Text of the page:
Business entities, including properly-formed foundations, are separate legal entities that are distinct from the individuals associated with those entities. Consequently, there is a "corporate veil" that cannot be breached to impose liability on such an entity unless the elements required to pierce the corporate veil are proven. In the recent unpublished Appellate Division decision, the court confirmed this premise and found that the John "Jack" Phillips Family Foundation LTD. was not responsible to pay a judgment entered against John Phillips Jr. individually. In doing so, the court stated, "Like any other person or entity, the Foundation was entitled to due process, which would include the right to have the civil claim against it set forth in a complaint, the right to be personally served with that complaint, the right to file a responsive pleading, the right to discovery, and all the other rights delineated in our court rules prior to the entry of a judgment against it. See Nelson v. Adams, 529 U.S. 460, 465-66 (2000). The proceedings in the trial court short-circuited all these rights. Indeed, it seems as though the mechanism employed in the trial court required that the Foundation disprove its liability rather than requiring plaintiff to prove its entitlement to relief." Consequently, absent a separate lawsuit and requisite proofs, the only person or entity responsible for the judgment would be the individual defendant who was named in the lawsuit. (Comegno Law Group, PC v. John Phillips, Jr.)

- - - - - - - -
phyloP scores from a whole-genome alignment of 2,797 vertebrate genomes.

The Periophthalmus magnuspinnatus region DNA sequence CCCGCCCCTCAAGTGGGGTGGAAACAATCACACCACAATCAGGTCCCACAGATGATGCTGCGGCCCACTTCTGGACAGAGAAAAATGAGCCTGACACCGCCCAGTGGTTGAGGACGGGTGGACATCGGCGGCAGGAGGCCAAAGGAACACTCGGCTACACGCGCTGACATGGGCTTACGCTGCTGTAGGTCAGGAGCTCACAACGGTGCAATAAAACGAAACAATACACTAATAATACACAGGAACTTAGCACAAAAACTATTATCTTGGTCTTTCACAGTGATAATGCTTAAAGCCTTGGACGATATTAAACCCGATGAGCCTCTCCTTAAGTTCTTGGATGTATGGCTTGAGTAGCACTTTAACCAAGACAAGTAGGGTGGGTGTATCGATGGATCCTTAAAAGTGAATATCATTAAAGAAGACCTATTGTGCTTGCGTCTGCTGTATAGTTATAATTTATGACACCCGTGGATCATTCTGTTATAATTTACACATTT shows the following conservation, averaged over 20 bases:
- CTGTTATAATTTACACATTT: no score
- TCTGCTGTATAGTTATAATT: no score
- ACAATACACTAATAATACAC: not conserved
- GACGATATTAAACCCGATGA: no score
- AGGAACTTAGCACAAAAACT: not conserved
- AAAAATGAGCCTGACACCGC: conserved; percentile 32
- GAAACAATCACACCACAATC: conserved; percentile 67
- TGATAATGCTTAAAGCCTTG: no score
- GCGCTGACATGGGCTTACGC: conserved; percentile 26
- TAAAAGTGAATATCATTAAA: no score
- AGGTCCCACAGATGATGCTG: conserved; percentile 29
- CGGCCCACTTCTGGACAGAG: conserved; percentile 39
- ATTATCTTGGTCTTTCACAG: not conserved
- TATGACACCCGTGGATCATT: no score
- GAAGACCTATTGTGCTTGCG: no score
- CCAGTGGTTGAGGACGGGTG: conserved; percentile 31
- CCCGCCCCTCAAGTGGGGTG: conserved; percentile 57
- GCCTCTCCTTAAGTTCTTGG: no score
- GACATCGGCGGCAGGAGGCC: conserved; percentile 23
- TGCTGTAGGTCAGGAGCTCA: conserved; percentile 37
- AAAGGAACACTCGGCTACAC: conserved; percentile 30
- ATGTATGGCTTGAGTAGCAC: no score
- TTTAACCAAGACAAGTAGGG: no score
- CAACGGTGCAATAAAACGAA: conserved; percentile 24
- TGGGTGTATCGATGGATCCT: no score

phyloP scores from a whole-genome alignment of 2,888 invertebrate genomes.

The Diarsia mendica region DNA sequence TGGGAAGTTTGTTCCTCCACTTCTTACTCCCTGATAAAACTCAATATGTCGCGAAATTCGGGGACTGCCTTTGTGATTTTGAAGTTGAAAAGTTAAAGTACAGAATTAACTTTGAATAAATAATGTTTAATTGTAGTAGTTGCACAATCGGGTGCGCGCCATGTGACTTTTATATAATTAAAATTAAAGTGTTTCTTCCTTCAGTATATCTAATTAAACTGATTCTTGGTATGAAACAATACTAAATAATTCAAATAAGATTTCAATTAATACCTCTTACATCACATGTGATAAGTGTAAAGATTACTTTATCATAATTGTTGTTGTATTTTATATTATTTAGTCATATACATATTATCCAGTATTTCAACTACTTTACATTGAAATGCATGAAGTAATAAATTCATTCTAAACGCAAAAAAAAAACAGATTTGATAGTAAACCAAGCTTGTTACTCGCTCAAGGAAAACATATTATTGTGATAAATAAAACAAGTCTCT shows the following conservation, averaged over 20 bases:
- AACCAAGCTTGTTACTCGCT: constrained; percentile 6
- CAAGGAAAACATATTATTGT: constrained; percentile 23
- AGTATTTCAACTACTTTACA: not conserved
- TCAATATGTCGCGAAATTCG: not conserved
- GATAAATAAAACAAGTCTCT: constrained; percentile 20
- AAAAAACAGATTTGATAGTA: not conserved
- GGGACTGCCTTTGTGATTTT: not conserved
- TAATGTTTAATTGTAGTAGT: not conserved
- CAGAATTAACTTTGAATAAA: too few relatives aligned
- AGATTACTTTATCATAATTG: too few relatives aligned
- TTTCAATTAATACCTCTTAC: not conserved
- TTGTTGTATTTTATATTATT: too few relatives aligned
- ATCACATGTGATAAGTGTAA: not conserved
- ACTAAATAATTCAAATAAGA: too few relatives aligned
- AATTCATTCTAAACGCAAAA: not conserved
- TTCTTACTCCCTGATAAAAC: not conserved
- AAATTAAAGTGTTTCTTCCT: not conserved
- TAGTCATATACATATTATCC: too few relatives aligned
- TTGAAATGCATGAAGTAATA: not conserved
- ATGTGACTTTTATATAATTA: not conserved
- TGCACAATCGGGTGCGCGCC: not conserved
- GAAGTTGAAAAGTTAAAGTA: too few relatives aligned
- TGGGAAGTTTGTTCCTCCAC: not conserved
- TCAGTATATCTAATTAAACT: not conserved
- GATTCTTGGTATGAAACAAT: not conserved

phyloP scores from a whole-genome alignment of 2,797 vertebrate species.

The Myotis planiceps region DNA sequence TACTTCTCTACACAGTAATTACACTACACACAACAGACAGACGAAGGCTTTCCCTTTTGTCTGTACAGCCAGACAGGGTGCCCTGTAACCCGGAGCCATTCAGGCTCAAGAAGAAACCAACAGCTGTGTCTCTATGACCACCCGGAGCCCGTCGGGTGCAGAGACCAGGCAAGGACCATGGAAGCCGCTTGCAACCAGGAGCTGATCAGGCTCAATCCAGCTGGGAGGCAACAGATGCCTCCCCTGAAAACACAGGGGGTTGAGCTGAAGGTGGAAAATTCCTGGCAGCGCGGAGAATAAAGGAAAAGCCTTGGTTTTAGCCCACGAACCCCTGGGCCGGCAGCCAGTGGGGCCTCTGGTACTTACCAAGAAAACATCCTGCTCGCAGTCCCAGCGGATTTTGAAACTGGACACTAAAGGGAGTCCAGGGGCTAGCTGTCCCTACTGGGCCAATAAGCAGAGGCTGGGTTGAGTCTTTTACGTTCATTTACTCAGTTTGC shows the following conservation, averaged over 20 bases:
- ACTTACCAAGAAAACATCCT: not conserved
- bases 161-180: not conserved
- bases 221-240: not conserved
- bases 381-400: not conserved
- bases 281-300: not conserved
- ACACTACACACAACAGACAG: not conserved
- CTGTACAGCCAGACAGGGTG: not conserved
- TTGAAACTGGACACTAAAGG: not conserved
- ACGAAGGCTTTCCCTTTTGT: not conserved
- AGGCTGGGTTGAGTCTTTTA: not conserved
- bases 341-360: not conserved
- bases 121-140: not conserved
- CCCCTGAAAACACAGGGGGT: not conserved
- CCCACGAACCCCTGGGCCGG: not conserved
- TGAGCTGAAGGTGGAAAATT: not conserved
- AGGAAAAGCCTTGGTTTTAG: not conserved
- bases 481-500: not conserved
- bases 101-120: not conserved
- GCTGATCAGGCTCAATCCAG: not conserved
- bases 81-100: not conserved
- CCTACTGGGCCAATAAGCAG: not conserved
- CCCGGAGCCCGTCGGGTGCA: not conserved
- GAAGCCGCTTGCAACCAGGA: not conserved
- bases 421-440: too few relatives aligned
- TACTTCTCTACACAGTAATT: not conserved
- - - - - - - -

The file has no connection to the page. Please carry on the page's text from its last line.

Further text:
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Peter J. Vazquez, Jr.